Gold vs Bitcoin: Comparing the Top 10 Monetary Characteristics

Authored by: Nick Giambruno


Given the characteristics of gold and Bitcoin, which is best suited for sending value through time and space? Below, I’ll analyze the ten most decisive monetary attributes and see whether gold or Bitcoin has an advantage.

Monetary Attribute #1: Scarcity

The World Gold Council estimates there are 6.8 billion ounces of mined gold globally, and annual production averages around 118 million ounces.

That much is what is known. However, we don’t know how much gold will be discov-ered and mined in the future.

For example, how many mined ounces of gold will be available on June 1, 2031?

We can probably make a pretty accurate projection, but nobody can know.

What will the Bitcoin supply be on June 1, 2031?

It will be around 20,589,121 Bitcoins.

With Bitcoin, the current and future supply is finite and known to all.

There will never be more than 21 million Bitcoins, and there is nothing anyone can do to change that.

Today, the Bitcoin supply is about 19.6 million, meaning the vast majority—over 93%—of the total Bitcoin supply has already been created.

The remaining 1.4 million BTC will come onto the market at a preset, ever-decreasing rate until the last Bitcoin is created 116 years from now, in 2140.

In other words, Bitcoin’s supply will only grow about 7% in the next 116 years.

The supply of Bitcoin won’t grow much at all from here.

By 2030, over 98% of all Bitcoins will have already been created.

Bitcoin_apex, a German Bitcoin advocate, describes Bitcoin’s scarcity like this:

  • 8 billion people, 21 million Bitcoin.
  • That is proportionally as if:
  • 80,000 people had to share $210.
  • 8,000 people spread out on a bus with 21 seats.
  • 800 people would share 2.1kg of bread.
  • 80 people sharing 0.21 liters of water.
  • 8 people would have to live in an apartment with 0.021 square meters.

Here’s another way to think of it.

Owning 1 BTC is like owning 324 ounces of the global gold supply; each would give you ownership over about 0.00000476% of the overall supply.

Owning 1.236 BTC is like owning a 400-ounce Good Delivery gold bullion bar; each would give you ownership over about 0.0000059% of the overall supply.

Here’s the bottom line.

Gold is scarce, but only Bitcoin is absolutely scarce.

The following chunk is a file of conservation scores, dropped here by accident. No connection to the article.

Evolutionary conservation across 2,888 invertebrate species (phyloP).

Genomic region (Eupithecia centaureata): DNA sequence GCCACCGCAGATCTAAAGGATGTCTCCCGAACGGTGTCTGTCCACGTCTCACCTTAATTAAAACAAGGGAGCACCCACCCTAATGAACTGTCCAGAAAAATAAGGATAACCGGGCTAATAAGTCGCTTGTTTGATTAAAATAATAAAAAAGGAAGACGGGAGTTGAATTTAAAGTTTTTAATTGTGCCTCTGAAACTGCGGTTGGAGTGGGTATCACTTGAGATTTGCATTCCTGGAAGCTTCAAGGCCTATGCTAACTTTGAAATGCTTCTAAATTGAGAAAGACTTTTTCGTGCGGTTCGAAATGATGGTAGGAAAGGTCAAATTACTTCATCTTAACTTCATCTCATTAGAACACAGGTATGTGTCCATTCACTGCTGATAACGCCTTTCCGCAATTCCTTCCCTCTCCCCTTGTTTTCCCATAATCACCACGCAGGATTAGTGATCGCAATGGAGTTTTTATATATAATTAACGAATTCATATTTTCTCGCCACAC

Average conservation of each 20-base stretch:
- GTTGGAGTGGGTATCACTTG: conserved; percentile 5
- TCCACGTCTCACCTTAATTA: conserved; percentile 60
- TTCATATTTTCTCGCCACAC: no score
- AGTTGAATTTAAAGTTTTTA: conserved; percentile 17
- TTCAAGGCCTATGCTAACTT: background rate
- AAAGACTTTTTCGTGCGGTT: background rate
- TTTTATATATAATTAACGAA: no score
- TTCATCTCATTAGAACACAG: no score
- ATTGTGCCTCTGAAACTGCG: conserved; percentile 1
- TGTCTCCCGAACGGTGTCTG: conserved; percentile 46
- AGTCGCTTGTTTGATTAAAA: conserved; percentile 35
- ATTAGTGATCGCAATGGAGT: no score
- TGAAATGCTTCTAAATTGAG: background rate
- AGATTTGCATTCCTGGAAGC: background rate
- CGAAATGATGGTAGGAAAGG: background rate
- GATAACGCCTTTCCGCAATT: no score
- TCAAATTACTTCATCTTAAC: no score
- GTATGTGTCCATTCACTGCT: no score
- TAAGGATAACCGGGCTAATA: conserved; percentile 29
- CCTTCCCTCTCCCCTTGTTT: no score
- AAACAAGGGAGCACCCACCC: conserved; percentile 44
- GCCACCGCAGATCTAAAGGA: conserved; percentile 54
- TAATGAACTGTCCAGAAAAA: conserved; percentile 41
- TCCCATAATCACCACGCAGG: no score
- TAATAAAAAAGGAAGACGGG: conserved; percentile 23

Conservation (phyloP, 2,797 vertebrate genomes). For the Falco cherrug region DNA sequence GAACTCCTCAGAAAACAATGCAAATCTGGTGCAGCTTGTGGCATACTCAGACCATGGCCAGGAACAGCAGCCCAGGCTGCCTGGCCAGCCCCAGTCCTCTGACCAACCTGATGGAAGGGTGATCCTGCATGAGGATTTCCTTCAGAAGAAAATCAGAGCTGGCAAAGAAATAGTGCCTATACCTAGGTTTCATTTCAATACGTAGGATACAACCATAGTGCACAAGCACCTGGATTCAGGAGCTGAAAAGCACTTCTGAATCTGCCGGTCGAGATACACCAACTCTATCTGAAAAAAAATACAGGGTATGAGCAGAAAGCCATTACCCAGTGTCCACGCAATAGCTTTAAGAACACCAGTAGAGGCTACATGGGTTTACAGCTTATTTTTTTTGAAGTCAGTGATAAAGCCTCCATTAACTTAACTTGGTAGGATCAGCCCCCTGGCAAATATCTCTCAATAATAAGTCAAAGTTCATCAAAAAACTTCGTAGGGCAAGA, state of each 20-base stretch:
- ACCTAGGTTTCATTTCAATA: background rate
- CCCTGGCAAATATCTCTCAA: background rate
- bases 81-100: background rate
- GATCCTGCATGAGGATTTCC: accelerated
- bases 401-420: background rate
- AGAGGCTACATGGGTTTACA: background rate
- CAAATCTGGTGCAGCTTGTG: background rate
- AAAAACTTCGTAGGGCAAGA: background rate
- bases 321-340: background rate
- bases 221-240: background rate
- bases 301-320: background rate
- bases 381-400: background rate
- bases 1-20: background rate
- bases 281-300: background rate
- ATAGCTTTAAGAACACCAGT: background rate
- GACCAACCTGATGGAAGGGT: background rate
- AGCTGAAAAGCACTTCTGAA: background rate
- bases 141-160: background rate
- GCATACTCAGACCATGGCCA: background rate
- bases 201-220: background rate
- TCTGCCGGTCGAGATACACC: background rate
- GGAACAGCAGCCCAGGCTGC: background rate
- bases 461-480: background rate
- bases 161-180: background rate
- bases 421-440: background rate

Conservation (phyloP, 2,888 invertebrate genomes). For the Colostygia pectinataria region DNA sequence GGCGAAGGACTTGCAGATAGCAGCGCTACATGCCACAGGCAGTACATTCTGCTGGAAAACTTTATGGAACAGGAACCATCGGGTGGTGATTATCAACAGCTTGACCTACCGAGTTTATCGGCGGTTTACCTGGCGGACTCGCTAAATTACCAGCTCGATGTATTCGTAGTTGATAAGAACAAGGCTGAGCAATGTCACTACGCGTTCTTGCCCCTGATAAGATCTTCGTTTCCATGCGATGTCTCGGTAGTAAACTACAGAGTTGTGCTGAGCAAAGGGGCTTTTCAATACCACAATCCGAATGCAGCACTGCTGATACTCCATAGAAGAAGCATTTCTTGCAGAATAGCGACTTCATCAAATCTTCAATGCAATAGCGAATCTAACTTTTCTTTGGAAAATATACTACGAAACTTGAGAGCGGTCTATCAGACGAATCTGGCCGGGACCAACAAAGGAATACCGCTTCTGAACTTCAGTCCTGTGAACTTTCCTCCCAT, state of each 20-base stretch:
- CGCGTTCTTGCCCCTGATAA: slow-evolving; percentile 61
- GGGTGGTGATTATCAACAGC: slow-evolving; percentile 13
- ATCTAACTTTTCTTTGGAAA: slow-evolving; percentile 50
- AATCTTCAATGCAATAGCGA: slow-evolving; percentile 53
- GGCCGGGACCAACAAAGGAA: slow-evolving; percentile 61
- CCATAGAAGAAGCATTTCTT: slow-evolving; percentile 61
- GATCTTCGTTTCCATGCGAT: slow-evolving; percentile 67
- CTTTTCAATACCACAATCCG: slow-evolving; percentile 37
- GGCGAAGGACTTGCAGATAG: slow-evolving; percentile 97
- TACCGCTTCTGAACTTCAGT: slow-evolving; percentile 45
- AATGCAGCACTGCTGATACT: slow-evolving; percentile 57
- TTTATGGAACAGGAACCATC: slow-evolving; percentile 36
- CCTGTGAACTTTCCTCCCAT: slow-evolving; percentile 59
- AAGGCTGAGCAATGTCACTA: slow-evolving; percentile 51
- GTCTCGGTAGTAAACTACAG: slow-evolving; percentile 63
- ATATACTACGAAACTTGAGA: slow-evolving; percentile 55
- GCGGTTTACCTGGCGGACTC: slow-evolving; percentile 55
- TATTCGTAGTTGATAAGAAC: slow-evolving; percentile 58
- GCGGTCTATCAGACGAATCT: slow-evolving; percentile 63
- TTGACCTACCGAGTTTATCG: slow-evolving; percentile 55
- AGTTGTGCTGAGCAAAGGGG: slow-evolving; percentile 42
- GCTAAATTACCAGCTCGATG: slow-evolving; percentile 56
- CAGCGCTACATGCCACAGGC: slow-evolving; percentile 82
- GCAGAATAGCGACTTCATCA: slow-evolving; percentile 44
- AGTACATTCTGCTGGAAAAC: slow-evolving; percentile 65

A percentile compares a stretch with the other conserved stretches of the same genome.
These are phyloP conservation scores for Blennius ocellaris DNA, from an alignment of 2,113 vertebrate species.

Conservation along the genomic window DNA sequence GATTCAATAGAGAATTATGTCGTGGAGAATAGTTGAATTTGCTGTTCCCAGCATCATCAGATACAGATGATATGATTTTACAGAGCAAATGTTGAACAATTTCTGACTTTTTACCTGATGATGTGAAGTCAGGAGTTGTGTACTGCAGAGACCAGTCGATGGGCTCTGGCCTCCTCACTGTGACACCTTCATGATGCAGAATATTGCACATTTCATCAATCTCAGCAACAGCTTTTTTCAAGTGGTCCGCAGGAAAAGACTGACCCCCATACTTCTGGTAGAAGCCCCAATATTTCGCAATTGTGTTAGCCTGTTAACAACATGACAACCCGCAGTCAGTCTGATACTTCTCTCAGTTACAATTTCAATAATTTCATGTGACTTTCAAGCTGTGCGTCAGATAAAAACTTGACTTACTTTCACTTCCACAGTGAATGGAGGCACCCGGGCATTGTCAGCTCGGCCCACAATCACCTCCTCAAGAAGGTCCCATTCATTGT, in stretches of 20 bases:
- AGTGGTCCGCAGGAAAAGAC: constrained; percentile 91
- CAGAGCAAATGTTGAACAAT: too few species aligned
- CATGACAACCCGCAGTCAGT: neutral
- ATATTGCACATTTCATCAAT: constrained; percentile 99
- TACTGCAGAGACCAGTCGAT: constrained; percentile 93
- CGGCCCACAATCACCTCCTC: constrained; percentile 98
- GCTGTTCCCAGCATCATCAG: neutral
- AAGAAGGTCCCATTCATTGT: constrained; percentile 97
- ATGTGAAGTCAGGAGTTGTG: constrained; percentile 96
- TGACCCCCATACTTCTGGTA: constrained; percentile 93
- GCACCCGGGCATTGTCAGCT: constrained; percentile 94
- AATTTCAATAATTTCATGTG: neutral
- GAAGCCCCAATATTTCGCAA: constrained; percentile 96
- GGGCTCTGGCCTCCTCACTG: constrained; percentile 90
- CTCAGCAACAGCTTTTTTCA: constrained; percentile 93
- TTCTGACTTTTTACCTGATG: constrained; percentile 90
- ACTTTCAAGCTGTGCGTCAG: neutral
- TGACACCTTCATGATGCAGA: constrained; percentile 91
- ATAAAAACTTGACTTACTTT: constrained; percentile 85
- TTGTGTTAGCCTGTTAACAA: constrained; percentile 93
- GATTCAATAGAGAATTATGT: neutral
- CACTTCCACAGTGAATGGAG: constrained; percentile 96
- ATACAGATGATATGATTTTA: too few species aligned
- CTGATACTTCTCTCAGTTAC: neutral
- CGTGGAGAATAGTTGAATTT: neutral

Verdict: Bitcoin Wins

Monetary Attribute #2: Hardness

In my view, hardness is the most important monetary attribute.

Hardness does not mean something that is necessarily tangible or physically hard, like metal. Instead, it means “hard to produce.” By contrast, “easy money” is easy to pro-duce.

The best way to think of hardness is “resistance to debasement,” which helps make it a good store of value—an essential function of money.

All other monetary characteristics are meaningless if the money is easy for someone to produce.

What is desirable in a good money is something that someone else cannot make easi-ly.

For example, imagine the price of copper going 5x or 10x.

You can be sure that would spur increased production, eventually expanding the copper supply. Of course, the same is true of any other commodity.

That’s why there is a famous saying in mining: “The cure for high prices is high prices.”

The dynamic of higher prices incentivizing more production and ultimately more sup-ply, bringing prices down, exists with every physical commodity. However, gold is the most resistant to this process.

That supply response is why most commodity prices tend to revert around the cost of production over time.

This dynamic is even more profound with money.

When an asset obtains monetary properties, the natural reaction is for people to make more of it—a lot more of it.

This is known as the easy money trap.

Historically, gold was always the hardest asset, the one most resistant to the easy money trap… until Bitcoin.

Bitcoin is the first—and only—monetary asset with a supply entirely unaffected by in-creased demand.

That is an astonishing and game-changing characteristic.

That means the only way Bitcoin can respond to an increase in demand is for the price to go up. Unlike gold and every other commodity, increasing the supply in re-sponse to increased demand is not an option.

The stock-to-flow (S2F) ratio measures an asset’s hardness.

S2F Ratio = Stock / Flow

The “stock” part refers to the amount of something available, like current stockpiles. It’s the supply already mined. It’s available right away.

The “flow” part refers to the new supply added from production and other sources each year.

A high S2F ratio means that annual supply growth is small relative to the existing sup-ply, which indicates a hard asset resistant to debasement.

A low S2F ratio indicates the opposite. This means that new annual production can easily influence the overall supply and prices, which is not desirable for something that functions as a store of value.

Before I move on, it’s important to clarify that hardness is not the same as scarcity. They are related concepts but not the same thing.

For example, platinum and palladium are scarcer than gold but not hard assets. Cur-rent production is high relative to existing stockpiles.

Unlike gold, stockpiles of platinum and palladium have not built up over thousands of years. It’s the primary reason why new supply can easily rock the market.

Because of their low S2F ratios, platinum (0.4x) and palladium (1.1x) are not suitable as money. Their low S2F ratios indicate they are primarily industrial metals, corre-sponding to how people use them today. Almost nobody uses platinum and palla-dium as money.

Gold has an S2F ratio of 60x. That means it would take about 60 years of the current production rate to equal the existing gold supply.

Today, Bitcoin’s S2F ratio is about 57x, slightly below gold’s.

According to its fixed protocol, we know precisely how Bitcoin’s supply will grow in the future.

A key feature is that the new supply gets cut in half every four years, which causes Bitcoin’s hardness to double every four years. This process is known as the “halving.”

The next time Bitcoin’s supply growth will be cut in half will be in April 2024.

But this coming halving will be very different…

That’s because Bitcoin’s hardness will be almost twice that of gold’s when that hap-pens.